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Eleftherios VenizelosThe Trials of Statesmanship$
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Paschalis Kitromilides

Print publication date: 2006

Print ISBN-13: 9780748624782

Published to Edinburgh Scholarship Online: September 2012

DOI: 10.3366/edinburgh/9780748624782.001.0001

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PRINTED FROM EDINBURGH SCHOLARSHIP ONLINE (www.edinburgh.universitypressscholarship.com). (c) Copyright Edinburgh University Press, 2021. All Rights Reserved. An individual user may print out a PDF of a single chapter of a monograph in ESO for personal use.date: 26 February 2021

The Last Years, 1933–6

The Last Years, 1933–6

(p.234) 7 The Last Years, 1933–6
Eleftherios Venizelos

Ioannis S. Koliopoulos

Edinburgh University Press

This chapter discusses Venizelos' departure from the Greek political scene, which came about in the same way that he entered it: in the wake of a military coup. Unlike the other great statesman of twentieth-century Greece, Constantine Karamanlis, who did everything in his power to abstain from activities that called into question constitutional legality, Venizelos more than once acted under the conviction that political requirement must occasionally be allowed to prevail over legitimate government. Unlike Karamanlis also, who prepared for himself the place in history he thought appropriate for a great statesman, Venizelos did not appear to care much about how posterity would judge his actions. From the point of view of respect for established institutions, then, Venizelos belonged to a set of new men, like Camilo di Cavour and Otto von Bismarck, who believed that their nation's interest justified all means, including revolution against legitimate authority.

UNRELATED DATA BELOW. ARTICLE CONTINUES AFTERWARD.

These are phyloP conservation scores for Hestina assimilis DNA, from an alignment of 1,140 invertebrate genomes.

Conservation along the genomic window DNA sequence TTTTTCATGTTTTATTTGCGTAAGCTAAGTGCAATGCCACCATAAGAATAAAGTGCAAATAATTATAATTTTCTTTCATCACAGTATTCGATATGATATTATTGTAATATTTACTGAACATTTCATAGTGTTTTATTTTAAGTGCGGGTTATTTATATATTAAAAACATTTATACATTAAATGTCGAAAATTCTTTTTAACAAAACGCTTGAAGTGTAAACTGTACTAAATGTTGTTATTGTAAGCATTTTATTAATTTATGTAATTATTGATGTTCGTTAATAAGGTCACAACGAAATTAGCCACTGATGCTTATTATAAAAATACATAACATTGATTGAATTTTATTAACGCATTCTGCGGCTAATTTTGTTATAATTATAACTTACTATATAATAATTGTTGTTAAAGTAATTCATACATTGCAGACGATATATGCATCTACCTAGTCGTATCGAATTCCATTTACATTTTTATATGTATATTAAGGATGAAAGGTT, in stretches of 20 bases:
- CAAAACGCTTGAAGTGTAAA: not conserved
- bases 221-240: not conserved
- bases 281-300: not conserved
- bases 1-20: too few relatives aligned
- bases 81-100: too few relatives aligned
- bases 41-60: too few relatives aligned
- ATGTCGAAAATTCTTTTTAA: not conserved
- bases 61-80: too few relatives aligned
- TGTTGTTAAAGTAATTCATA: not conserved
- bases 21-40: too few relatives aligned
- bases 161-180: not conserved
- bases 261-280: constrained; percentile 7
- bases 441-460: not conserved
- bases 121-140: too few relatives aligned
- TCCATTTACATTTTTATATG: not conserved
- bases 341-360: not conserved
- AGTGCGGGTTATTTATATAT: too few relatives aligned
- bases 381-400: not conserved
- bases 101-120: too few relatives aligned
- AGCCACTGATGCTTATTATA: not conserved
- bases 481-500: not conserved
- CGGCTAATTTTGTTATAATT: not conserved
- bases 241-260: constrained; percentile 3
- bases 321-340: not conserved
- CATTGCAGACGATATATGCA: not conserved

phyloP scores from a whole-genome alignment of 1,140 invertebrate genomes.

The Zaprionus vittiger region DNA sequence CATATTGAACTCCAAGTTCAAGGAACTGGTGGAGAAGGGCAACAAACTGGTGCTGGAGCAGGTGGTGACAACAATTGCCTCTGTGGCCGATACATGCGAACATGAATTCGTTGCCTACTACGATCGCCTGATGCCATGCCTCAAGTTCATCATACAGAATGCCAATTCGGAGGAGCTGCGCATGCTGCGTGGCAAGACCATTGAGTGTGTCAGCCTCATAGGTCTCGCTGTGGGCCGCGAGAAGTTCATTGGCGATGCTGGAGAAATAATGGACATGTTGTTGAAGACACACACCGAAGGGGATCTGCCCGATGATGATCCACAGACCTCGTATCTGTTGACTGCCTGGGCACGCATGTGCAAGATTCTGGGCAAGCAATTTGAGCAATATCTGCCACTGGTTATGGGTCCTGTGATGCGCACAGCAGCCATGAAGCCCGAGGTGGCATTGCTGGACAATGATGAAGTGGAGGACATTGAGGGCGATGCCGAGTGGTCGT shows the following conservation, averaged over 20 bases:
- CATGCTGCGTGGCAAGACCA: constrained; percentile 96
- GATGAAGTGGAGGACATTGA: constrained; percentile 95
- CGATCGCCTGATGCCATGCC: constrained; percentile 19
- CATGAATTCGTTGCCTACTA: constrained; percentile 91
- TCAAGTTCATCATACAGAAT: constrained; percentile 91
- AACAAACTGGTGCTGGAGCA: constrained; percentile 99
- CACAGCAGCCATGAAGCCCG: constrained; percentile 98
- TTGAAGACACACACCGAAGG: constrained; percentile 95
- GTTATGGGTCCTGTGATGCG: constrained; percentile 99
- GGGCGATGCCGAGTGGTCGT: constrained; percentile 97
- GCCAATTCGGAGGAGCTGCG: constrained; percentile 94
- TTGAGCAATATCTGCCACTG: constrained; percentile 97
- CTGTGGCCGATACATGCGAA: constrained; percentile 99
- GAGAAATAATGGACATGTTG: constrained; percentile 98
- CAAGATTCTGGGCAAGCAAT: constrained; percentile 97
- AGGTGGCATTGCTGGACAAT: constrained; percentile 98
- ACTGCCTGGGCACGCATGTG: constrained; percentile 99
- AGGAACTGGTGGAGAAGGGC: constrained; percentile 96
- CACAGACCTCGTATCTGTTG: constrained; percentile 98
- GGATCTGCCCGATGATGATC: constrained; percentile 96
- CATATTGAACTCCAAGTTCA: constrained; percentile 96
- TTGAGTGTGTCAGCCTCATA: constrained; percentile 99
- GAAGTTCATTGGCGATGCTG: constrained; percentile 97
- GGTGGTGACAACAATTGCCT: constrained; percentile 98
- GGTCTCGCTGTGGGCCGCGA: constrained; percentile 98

Keywords:   Eleftherios Venizelos, Greek politics, military coup, Constantine Karamanlis

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